"About 25 percent of NBA teams' revenue is from shared revenue," said Andrew Zimbalist, a professor at Smith College in Northampton, Mass., and a noted sports economist. "In the NFL, 70 [percent] to 75 percent of teams' revenue comes from shared revenue. [The NBA's lack of sharing] puts tremendous pressure on small-market teams like the Pacers."
According to the Times, the letter sent to the NBA commissioner was signed by Simon, Portland Trailblazers owner Paul Allen, Memphis Grizzlies' Michael Heisley, Charlotte Bobcats' Bob Johnson, Milwaukee Bucks' Herb Kohl, Utah Jazz's Larry Miller, New Orleans/Oklahoma City Hornets' George Shinn and Minnesota Timberwolves' Glen Taylor.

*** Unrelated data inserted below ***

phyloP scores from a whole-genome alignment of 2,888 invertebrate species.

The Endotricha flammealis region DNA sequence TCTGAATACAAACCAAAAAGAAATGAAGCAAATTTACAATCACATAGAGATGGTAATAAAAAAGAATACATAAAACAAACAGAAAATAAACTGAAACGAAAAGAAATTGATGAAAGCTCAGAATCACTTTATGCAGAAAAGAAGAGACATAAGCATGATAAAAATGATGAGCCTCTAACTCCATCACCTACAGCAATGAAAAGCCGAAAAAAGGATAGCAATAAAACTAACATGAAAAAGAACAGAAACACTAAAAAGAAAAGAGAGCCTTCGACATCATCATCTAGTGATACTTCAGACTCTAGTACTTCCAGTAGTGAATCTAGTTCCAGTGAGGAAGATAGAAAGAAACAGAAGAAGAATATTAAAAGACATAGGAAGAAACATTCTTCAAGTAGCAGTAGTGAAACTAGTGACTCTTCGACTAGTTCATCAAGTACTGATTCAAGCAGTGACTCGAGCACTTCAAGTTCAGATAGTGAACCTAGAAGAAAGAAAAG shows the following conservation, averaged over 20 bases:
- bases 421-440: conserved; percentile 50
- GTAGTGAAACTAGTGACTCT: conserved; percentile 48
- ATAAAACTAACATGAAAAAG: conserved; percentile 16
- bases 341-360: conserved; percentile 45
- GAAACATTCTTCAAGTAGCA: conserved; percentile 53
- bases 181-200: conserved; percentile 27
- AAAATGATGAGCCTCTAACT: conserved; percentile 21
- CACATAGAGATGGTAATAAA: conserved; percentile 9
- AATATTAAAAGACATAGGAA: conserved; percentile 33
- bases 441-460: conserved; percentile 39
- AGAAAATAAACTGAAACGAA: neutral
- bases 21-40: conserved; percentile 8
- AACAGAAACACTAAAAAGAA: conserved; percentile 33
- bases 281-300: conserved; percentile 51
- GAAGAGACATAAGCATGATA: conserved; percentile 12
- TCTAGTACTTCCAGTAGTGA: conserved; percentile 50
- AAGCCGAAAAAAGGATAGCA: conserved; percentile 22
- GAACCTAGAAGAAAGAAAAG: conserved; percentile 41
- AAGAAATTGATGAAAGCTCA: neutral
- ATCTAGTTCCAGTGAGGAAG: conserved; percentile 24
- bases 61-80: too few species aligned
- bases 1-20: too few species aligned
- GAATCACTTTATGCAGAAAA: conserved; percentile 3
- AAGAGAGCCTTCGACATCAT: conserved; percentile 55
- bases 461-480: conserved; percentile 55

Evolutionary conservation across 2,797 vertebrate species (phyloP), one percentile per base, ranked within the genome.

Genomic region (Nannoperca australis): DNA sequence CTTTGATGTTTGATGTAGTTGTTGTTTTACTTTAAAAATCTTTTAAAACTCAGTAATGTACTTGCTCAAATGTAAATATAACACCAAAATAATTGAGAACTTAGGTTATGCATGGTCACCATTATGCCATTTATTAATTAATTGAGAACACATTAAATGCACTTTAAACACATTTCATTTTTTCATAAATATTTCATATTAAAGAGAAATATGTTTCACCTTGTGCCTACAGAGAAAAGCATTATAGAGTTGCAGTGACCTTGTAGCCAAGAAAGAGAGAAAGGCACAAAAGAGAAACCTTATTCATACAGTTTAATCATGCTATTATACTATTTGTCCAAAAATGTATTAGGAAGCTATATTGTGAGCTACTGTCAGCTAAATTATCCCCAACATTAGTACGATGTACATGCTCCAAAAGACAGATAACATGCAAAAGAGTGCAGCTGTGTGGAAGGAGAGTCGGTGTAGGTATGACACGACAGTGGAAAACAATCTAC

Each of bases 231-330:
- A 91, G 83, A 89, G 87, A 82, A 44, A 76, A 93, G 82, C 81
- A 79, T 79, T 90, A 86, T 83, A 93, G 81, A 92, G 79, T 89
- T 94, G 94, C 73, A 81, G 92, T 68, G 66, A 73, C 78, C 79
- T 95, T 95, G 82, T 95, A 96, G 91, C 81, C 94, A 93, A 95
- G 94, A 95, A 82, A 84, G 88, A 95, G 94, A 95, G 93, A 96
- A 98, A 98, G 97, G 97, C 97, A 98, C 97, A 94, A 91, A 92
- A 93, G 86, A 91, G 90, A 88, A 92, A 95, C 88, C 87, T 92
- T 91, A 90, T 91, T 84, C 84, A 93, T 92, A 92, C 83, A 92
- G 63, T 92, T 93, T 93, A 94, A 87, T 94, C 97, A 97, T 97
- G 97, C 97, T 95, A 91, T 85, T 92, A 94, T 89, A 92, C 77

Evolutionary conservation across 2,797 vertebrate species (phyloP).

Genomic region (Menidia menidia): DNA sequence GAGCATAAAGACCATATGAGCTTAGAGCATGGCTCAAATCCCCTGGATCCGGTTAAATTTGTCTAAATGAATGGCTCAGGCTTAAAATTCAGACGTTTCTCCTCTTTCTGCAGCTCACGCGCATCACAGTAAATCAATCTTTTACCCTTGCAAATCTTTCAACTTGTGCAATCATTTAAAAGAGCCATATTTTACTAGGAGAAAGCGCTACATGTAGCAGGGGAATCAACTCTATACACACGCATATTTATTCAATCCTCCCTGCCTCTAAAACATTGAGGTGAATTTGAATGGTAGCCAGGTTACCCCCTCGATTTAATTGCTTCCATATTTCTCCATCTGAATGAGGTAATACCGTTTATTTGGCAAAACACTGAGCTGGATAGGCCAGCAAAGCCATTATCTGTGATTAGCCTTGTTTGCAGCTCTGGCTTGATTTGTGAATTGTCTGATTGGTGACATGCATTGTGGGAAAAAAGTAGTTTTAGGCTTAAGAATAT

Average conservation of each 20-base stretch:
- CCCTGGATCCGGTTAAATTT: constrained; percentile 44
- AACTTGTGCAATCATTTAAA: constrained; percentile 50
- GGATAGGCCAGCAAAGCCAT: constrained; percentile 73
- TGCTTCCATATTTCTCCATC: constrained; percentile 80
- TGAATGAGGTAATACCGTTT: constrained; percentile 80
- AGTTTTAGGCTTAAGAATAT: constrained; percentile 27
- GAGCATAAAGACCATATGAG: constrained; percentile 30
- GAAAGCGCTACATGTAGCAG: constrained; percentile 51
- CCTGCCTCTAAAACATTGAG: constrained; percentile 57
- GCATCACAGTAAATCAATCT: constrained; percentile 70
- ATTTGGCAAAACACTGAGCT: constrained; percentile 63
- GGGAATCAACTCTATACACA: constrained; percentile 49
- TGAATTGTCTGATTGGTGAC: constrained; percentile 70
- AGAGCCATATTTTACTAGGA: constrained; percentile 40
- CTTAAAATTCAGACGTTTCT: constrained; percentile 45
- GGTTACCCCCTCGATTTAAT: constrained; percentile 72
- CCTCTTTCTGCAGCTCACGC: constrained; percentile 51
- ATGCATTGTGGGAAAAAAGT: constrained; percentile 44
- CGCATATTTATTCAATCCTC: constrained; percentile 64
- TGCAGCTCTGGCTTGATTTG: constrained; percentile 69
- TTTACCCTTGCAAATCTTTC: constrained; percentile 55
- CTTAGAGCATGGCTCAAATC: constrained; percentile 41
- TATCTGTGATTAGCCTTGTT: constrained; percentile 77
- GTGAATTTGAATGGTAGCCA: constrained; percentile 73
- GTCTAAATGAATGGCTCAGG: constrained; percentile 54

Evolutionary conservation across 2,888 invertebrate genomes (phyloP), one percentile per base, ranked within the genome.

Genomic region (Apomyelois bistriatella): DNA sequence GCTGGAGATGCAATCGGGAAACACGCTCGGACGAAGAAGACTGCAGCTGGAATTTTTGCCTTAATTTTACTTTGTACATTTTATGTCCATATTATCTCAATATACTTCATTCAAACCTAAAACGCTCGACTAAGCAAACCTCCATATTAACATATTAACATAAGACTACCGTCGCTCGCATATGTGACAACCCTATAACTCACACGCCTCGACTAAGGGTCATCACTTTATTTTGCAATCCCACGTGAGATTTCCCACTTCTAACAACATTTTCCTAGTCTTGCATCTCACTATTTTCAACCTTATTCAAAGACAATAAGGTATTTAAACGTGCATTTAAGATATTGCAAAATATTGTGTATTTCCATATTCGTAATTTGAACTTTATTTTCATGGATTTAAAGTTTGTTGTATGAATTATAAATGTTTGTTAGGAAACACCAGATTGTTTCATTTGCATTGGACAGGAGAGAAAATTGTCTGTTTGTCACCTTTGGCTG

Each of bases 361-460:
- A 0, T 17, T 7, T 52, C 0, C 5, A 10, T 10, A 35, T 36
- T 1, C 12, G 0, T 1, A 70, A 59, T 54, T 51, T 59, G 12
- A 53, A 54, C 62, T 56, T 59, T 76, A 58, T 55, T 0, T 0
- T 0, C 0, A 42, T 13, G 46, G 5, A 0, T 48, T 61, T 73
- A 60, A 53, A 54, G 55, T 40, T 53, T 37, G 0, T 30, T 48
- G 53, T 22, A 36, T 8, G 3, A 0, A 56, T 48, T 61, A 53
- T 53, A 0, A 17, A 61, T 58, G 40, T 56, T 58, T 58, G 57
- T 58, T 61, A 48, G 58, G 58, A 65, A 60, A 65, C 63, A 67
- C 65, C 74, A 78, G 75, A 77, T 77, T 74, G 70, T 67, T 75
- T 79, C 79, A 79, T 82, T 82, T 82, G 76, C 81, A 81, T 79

The letter, dated Sept. 29, states that even well-managed franchises are taking a hit.
"If appropriately managed teams can't break even, let alone make a profit, we have an economic system that requires correction. The needed correction is serious revenue sharing not just modest revenue assistance and we urge you to address this issue on an urgent basis this year," the letter said.
Upon its introduction in 1983, the NBA's salary cap was heralded as a great way to create financial parity in the league. It was thought at the time to be the perfect hybrid of the National Football League's hard salary cap and Major League Baseball's policy of free spending. Now, some small-market owners say it's antiquated.
To further encourage parity, the league enacted a luxury tax in the 1990s, meaning NBA teams over a predetermined player payroll threshold pay the league for every dollar they're over the limit.